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Court In Netherlands Orders Royal Dutch Shell To Cut Carbon Emissions


THE HAGUE, Netherlands (AP) — A Dutch court has ordered Royal Dutch Shell to cut its carbon emissions by net 45% by 2030 compared to 2019 levels in a landmark case brought by climate activist groups.

The ruling Wednesday by The Hague District Court could set a precedent for similar cases against polluting multinationals around the world.

The court ruled that the Anglo-Dutch energy giant has a duty of care to reduce emissions and that its current reduction plans are not concrete enough.

Shell can appeal the ruling.

Milieudefensie director Donald Pols, right, celebrates the outcome of the verdict in the court case of Milieudefensie, the Du



Milieudefensie director Donald Pols, right, celebrates the outcome of the verdict in the court case of Milieudefensie, the Dutch arm of the Friends of the Earth environmental organization, against Shell in The Hague, Netherlands, Wednesday, May 26, 2021. In a landmark legal battle of climate change activists in the Netherlands energy giant Shell was ordered to rein in its carbon emissions. (AP Photo/Peter Dejong)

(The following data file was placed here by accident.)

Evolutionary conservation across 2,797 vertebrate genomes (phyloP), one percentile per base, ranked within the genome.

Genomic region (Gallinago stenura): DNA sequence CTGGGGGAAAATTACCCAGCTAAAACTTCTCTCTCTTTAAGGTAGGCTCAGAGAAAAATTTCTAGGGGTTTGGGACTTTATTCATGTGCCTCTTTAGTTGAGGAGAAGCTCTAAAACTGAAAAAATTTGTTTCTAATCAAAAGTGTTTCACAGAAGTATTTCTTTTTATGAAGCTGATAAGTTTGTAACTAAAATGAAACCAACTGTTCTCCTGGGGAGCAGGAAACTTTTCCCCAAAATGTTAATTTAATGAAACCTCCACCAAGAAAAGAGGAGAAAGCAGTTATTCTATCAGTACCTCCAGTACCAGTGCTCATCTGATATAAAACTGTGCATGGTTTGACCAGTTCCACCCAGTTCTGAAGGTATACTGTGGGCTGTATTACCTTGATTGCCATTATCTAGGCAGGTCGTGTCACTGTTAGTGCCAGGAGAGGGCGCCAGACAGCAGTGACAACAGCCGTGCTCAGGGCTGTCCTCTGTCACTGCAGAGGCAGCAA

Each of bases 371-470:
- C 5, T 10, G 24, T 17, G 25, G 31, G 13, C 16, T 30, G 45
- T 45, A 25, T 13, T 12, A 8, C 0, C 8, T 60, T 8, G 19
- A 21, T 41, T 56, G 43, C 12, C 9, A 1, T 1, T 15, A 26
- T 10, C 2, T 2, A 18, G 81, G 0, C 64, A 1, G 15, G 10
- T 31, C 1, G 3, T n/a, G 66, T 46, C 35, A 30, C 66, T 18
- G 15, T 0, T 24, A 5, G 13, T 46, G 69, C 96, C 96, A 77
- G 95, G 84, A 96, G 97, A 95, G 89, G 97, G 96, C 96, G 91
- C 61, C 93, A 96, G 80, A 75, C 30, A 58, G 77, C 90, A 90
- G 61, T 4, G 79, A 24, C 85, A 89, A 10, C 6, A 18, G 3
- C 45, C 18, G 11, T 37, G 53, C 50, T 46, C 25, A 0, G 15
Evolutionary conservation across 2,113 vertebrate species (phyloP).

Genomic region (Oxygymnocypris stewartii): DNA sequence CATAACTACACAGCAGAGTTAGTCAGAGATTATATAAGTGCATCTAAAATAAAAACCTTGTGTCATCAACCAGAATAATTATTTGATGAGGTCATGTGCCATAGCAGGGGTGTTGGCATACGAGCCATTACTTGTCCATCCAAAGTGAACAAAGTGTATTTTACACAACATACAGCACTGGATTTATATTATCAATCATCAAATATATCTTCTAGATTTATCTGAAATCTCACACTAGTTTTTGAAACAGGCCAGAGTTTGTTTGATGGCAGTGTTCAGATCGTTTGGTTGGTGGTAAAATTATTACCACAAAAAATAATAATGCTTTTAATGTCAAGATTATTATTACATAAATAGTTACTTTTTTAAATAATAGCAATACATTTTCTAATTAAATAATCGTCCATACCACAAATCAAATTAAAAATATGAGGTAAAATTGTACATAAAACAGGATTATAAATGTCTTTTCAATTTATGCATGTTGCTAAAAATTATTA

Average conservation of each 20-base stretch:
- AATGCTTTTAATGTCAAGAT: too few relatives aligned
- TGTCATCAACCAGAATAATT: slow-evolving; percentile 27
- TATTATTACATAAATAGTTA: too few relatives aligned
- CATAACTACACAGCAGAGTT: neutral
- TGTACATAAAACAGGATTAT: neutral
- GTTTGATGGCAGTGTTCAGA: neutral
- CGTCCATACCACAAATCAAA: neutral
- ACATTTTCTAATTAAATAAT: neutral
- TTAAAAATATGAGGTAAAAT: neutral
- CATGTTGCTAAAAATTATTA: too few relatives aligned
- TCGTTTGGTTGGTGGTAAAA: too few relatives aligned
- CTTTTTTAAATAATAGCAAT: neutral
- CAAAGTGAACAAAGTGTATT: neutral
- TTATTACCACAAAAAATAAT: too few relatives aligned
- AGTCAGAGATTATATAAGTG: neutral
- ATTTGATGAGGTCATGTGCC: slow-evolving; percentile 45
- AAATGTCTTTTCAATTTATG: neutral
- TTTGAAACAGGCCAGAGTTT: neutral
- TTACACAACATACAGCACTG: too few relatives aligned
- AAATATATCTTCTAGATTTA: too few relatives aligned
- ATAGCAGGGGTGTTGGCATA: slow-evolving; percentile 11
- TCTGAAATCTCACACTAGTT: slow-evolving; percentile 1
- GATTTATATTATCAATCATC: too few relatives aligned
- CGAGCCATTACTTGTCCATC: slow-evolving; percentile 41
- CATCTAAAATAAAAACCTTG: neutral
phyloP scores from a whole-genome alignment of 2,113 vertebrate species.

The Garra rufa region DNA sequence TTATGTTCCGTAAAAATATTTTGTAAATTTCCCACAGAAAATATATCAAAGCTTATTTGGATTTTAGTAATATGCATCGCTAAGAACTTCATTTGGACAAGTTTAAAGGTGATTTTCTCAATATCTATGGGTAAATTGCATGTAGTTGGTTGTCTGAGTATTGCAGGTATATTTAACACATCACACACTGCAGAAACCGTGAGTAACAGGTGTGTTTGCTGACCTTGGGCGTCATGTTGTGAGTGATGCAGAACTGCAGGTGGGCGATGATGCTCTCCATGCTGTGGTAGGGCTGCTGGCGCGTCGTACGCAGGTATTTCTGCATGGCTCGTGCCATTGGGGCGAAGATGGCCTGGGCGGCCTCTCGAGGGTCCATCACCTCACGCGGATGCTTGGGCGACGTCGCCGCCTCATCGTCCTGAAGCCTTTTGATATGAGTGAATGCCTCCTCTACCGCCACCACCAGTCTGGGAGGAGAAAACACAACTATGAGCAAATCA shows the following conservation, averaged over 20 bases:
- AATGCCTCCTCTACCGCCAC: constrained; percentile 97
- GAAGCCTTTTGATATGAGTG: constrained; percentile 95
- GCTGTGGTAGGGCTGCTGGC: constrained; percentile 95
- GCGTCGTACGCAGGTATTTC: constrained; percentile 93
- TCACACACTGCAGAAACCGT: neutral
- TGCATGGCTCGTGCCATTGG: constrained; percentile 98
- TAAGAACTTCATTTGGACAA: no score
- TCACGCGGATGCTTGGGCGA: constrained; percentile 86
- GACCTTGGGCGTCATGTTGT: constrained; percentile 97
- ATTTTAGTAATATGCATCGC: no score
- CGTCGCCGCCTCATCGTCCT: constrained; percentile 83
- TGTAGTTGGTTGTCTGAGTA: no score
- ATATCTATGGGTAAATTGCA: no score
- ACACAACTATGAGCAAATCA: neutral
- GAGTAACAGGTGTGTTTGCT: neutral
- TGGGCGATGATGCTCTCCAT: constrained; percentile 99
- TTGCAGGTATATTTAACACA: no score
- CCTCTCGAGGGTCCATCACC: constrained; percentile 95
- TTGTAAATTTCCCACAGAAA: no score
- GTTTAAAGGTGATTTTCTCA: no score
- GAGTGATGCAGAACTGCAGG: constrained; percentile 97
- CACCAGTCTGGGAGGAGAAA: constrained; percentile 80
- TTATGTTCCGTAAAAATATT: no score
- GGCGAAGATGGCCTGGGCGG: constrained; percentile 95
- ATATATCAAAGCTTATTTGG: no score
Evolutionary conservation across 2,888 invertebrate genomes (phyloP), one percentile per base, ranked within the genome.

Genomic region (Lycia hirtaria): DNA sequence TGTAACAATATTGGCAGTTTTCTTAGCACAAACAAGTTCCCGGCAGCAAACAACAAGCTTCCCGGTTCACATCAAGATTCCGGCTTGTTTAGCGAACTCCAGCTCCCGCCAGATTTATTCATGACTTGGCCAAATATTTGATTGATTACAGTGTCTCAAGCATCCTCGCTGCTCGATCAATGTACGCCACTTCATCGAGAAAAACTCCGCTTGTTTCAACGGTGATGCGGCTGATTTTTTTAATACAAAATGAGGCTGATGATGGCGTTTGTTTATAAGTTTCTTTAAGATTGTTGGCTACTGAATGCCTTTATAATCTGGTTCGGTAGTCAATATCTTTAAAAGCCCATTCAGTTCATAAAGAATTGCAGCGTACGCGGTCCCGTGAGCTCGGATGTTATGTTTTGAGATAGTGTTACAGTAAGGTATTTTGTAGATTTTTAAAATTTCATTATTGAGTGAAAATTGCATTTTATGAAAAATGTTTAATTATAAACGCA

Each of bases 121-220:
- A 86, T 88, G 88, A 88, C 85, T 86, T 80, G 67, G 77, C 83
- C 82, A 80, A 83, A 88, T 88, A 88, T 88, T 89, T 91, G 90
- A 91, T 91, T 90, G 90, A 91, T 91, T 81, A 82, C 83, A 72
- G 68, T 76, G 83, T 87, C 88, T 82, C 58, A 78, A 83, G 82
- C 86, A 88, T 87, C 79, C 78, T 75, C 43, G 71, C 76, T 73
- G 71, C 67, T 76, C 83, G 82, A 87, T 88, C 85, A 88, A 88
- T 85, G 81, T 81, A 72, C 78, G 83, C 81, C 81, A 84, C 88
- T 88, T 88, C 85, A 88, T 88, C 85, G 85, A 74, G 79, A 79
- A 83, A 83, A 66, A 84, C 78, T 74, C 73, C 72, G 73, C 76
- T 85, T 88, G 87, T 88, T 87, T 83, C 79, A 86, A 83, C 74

The court said in an English language summary of its ruling that Shell is not currently in breach of its obligation to reduce emissions as the environmental groups argued because the parent company is tightening its emissions policy.

However, it added that the policy “is not concrete, has many caveats and is based on monitoring social developments rather than the company’s own responsibility for achieving a CO2 reduction.”